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User Experience (and Customer Experience) has become so adopted by marketers that it's moved from buzzword to best practice in only a few years. The term itself has been around since the mid-90s, popularised by software design guru Don Norman when he joined Apple and his job title became the first ever to include 'user experience'.

User experience is traditionally evaluated on three primary factors: efficiency, effectiveness and satisfaction. Was it easy? Did it work? Was it better?

Today, the term has coverage far beyond human-computer interactions to nearly all other areas of human activity – call centre scripts, product design, magazine publishing, shopfitting, brand activations and real-world events – so that UX now takes human behaviour, usage context and the user’s feelings into consideration.

But despite the intense focus on UX/CX (and the billions of dollars spent on it by brands), we are surrounded by so much poor UX that it seems likely that most organisations don’t really know human behaviour at all. Or basic physics, sometimes. Are we spending so much time in meetings to discuss the user experience of a website selling our widget that we haven’t noticed that our widget has terrible UX in the first place?

For example, I once worked in an agency where the meeting rooms were fitted with energy-saving air conditioning that required you to press and hold a button until a little LED shines to let you know the AC has kicked in. However, the LED was located in the middle of the button – right where you are required to place your finger. While it was amusing to watch people press and release over and over to see if the light had lit, each time increasing the length of their press, it was simply poor product design. Which means poor UX.


This ought to have been obvious to the manufacturer. The usage of the switch is defined, so the outcome can be predicted.

The same goes for whoever decided to write ‘PUSH’ on a glass door. The human brain is capable of instantly recognising common words even when written backwards, which means 50 per cent of people using these doors will find the door doesn’t budge and their nose slams into the glass.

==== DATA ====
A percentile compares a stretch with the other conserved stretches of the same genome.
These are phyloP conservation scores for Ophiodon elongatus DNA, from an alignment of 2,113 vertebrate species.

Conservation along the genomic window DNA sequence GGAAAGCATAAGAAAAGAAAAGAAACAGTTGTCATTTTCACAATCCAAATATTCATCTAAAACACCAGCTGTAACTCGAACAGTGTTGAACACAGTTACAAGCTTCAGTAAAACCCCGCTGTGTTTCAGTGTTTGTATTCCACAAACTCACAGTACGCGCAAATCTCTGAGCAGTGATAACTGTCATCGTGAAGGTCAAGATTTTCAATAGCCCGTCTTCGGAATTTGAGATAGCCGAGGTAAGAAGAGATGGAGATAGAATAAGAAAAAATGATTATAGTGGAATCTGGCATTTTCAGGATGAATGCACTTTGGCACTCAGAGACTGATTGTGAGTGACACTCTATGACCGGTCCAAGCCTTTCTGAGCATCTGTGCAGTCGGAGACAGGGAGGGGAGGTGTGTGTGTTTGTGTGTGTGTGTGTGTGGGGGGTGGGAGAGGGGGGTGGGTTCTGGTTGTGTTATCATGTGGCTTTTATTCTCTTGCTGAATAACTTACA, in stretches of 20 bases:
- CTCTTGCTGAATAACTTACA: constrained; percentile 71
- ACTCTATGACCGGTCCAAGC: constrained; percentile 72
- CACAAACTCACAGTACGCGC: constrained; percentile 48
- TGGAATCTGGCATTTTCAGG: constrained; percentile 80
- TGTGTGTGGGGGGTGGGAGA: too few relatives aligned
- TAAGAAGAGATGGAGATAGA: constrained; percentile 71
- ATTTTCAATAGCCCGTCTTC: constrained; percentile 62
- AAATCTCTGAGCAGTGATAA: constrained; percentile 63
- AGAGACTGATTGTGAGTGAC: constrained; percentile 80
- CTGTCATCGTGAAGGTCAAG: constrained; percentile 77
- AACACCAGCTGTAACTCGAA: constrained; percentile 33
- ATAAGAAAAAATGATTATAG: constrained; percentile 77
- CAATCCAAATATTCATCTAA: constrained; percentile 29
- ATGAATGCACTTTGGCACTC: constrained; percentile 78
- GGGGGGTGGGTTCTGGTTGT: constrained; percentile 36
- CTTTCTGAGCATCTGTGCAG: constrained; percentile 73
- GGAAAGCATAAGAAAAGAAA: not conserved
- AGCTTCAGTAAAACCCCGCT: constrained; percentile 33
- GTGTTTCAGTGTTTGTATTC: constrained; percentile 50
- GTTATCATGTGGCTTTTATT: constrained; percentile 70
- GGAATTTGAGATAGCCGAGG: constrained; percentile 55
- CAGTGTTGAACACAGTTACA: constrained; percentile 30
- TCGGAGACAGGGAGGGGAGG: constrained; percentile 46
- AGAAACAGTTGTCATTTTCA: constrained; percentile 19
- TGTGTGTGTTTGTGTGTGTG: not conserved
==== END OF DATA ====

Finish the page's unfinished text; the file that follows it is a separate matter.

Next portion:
Human behaviour can be harder to predict as the intended usage gets more complex, but there are still habitual behaviours that are practically guaranteed, like when queuing.

Have you ever noticed how humans instinctively form a line directly out from the person or device for which they’re queuing? And yet, we still design supermarket checkouts, bank tellers, ATMs, post offices, reception desks, train stations, dumpling bars, and other expected queue spaces so that the human centipede will block an entrance or walkway. 


The other human factor in the UX of queue design is the speed of service. A snaking maze of ropes makes perfect sense to force many customers into a single queue, but it fails to work when corralling many people into a single queue only to split them out again at the end and divide them across multiple service points – like at a bank, taxi stand, or passport control at an airport.

Each teller operates at a different speed, made more complicated by the varying speeds of the customers and the complexity of their transactions. So, after you’ve crawled around the maze and are finally about to get your cheese, you find yourself directed into one of many smaller individual queues where you're suddenly held up by either a slow customer struggling to count their pennies, or a slow operator fumbling with paperwork. Meanwhile, the other short queues are whipping through and you're watching customers who most definitely arrived after you now leave well ahead of you.